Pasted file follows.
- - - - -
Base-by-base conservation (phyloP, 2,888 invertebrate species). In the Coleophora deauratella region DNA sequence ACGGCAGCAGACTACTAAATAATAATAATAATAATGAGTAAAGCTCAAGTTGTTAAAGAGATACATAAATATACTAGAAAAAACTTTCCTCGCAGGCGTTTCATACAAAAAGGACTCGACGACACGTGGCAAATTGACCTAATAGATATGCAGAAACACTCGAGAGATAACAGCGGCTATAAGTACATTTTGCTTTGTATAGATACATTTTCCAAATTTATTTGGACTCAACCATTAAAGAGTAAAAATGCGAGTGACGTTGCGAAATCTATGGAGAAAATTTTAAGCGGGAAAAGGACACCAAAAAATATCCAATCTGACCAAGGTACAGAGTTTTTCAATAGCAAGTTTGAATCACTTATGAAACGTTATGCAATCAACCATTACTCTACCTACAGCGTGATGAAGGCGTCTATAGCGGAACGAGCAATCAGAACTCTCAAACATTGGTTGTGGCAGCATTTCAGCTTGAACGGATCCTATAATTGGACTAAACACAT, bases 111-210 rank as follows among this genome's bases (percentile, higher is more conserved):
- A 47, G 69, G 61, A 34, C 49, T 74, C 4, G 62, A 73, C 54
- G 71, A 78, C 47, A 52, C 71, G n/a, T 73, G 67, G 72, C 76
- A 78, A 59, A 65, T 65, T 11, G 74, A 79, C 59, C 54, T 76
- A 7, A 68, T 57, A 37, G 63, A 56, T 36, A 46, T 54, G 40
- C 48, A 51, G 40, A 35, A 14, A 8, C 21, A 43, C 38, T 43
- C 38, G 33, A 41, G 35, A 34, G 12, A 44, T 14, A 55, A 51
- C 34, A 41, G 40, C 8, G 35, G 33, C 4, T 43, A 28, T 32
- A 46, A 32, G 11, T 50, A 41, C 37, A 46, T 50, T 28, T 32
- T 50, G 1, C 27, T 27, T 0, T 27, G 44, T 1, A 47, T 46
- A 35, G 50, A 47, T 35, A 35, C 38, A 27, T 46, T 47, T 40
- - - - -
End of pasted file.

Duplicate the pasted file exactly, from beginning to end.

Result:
Base-by-base conservation (phyloP, 2,888 invertebrate species). In the Coleophora deauratella region DNA sequence ACGGCAGCAGACTACTAAATAATAATAATAATAATGAGTAAAGCTCAAGTTGTTAAAGAGATACATAAATATACTAGAAAAAACTTTCCTCGCAGGCGTTTCATACAAAAAGGACTCGACGACACGTGGCAAATTGACCTAATAGATATGCAGAAACACTCGAGAGATAACAGCGGCTATAAGTACATTTTGCTTTGTATAGATACATTTTCCAAATTTATTTGGACTCAACCATTAAAGAGTAAAAATGCGAGTGACGTTGCGAAATCTATGGAGAAAATTTTAAGCGGGAAAAGGACACCAAAAAATATCCAATCTGACCAAGGTACAGAGTTTTTCAATAGCAAGTTTGAATCACTTATGAAACGTTATGCAATCAACCATTACTCTACCTACAGCGTGATGAAGGCGTCTATAGCGGAACGAGCAATCAGAACTCTCAAACATTGGTTGTGGCAGCATTTCAGCTTGAACGGATCCTATAATTGGACTAAACACAT, bases 111-210 rank as follows among this genome's bases (percentile, higher is more conserved):
- A 47, G 69, G 61, A 34, C 49, T 74, C 4, G 62, A 73, C 54
- G 71, A 78, C 47, A 52, C 71, G n/a, T 73, G 67, G 72, C 76
- A 78, A 59, A 65, T 65, T 11, G 74, A 79, C 59, C 54, T 76
- A 7, A 68, T 57, A 37, G 63, A 56, T 36, A 46, T 54, G 40
- C 48, A 51, G 40, A 35, A 14, A 8, C 21, A 43, C 38, T 43
- C 38, G 33, A 41, G 35, A 34, G 12, A 44, T 14, A 55, A 51
- C 34, A 41, G 40, C 8, G 35, G 33, C 4, T 43, A 28, T 32
- A 46, A 32, G 11, T 50, A 41, C 37, A 46, T 50, T 28, T 32
- T 50, G 1, C 27, T 27, T 0, T 27, G 44, T 1, A 47, T 46
- A 35, G 50, A 47, T 35, A 35, C 38, A 27, T 46, T 47, T 40